OpenStax_CNX

You are here: Home » Content » The Chi-Square Distribution: Introduction

Navigation

Recently Viewed

This feature requires Javascript to be enabled.

Tags

(What is a tag?)

These tags come from the endorsement, affiliation, and other lenses that include this content.

The Chi-Square Distribution: Introduction

Summary: Note: This module is currently under revision, and its content is subject to change. This module is being prepared as part of a statistics textbook that will be available for the Fall 2008 semester.

Note: You are viewing an old version of this document. The latest version is available here.

Have you ever wondered if lottery numbers were evenly distributed or if some numbers occurred with a greater frequency? How about if the types of movies people preferred were different across different age groups? What about if a coffee machine was dispensing approximately the same amount of coffee each time? You could answer these questions by conducting a hypothesis test.

You will now study a new distribution, one that is used to determine the answers to the above examples. This distribution is called the Chi-square distribution.

In this chapter, you will learn the three major applications of the Chi-square distribution:

• The goodness-of-fit test, which determines if data fits a particular distribution, such as with the lottery example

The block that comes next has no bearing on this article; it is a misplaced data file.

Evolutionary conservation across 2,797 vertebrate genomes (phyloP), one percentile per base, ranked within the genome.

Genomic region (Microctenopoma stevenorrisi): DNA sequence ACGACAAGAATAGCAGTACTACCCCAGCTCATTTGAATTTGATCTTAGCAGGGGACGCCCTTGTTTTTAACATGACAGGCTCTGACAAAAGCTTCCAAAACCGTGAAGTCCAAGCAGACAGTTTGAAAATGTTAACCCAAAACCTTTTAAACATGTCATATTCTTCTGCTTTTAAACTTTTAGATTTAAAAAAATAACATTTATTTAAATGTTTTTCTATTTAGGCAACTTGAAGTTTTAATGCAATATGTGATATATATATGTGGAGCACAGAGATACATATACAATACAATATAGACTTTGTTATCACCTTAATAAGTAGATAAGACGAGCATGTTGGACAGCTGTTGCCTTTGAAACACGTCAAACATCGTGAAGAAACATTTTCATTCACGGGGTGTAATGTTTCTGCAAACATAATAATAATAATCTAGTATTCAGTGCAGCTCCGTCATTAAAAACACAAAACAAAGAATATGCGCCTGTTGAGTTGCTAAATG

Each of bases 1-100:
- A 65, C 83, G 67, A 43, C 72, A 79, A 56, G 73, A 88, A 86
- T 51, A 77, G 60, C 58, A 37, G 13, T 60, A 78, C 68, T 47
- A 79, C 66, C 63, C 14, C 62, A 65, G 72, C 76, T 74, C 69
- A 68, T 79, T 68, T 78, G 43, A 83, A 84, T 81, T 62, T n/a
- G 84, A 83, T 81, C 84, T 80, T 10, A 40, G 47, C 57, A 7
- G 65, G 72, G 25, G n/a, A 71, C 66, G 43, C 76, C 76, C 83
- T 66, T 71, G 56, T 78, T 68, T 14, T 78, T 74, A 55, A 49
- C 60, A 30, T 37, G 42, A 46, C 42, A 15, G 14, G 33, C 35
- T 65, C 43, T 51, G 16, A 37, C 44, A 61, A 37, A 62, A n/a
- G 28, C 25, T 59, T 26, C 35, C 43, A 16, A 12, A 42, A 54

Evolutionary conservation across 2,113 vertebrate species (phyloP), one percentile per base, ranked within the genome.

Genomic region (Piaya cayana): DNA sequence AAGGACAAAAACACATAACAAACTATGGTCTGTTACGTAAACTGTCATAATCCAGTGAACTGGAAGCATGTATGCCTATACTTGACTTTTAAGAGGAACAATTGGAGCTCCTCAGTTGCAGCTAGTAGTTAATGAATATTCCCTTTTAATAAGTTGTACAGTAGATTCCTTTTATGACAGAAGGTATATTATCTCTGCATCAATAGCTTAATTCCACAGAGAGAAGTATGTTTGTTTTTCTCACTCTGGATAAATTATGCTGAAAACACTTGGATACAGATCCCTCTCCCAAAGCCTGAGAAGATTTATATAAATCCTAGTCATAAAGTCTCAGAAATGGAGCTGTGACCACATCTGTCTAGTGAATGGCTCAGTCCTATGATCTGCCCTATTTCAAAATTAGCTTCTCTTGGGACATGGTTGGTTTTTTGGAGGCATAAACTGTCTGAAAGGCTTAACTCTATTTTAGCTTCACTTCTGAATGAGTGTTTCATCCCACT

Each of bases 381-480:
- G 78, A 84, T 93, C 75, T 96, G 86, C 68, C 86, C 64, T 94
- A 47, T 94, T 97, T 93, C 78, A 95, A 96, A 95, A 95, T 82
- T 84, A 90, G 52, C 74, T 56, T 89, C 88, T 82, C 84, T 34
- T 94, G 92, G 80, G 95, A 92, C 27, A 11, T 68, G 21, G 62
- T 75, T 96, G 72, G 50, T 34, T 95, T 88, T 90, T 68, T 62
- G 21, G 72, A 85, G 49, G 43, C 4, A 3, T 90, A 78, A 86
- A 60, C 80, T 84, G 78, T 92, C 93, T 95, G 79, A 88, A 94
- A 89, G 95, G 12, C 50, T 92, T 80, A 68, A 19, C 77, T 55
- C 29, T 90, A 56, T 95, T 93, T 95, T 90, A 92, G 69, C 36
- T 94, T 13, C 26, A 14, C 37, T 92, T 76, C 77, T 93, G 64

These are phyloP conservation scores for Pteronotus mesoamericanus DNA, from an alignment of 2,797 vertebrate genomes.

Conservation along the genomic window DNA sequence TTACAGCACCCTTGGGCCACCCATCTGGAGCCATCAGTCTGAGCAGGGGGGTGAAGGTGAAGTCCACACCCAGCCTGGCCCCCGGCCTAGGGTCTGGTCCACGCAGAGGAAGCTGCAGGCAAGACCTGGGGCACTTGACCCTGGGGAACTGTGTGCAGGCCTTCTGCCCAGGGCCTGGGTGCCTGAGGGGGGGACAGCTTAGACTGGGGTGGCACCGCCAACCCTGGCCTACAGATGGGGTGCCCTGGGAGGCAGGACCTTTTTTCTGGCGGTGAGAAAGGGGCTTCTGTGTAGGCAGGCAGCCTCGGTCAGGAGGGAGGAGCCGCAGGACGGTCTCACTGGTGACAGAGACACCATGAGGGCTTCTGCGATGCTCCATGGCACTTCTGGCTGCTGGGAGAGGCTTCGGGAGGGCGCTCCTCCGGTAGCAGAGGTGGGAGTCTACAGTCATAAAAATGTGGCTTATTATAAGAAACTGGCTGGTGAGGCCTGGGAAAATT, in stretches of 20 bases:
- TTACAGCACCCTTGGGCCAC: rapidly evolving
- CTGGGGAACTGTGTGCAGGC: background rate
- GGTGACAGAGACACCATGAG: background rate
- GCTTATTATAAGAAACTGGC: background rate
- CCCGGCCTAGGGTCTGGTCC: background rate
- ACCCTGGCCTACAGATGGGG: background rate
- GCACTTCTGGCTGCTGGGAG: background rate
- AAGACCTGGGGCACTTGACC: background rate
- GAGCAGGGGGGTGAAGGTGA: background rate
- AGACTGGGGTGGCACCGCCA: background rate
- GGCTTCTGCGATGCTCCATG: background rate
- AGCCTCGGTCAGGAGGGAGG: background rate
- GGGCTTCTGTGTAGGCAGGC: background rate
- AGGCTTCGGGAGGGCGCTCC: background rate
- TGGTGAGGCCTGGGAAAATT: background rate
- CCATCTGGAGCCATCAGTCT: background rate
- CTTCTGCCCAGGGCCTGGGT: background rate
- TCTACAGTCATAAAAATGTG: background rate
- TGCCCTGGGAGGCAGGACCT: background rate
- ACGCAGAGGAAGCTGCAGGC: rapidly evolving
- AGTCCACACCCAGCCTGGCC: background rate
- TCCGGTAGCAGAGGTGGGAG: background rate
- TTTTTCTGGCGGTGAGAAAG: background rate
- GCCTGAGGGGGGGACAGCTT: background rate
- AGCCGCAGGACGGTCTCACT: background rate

• The test of independence, which determines if events are independent, such as with the movie example
• The test of a single variance, which tests variability, such as with the coffee example

Note:

Chi-square calculations depend on calculators or computers for most of the calculations. TI-83+ and TI-84 calculator instructions are in the the chapter.

Optional Collaborative Classroom Activity

Look in the sports section of a newspaper or on the Internet for some sports data (baseball averages, basketball scores, golf tournament scores, football odds, swimming times, etc.). Plot a histogram and a boxplot using your data. See if you can determine a probability distribution that your data fits. Have a discussion with the class about your choice.

Content actions

Add module to:

My Favorites (?)

'My Favorites' is a special kind of lens which you can use to bookmark modules and collections. 'My Favorites' can only be seen by you, and collections saved in 'My Favorites' can remember the last module you were on. You need an account to use 'My Favorites'.

| A lens I own (?)

Definition of a lens

Lenses

A lens is a custom view of the content in the repository. You can think of it as a fancy kind of list that will let you see content through the eyes of organizations and people you trust.

What is in a lens?

Lens makers point to materials (modules and collections), creating a guide that includes their own comments and descriptive tags about the content.

Who can create a lens?

Any individual member, a community, or a respected organization.

What are tags?

Tags are descriptors added by lens makers to help label content, attaching a vocabulary that is meaningful in the context of the lens.

| External bookmarks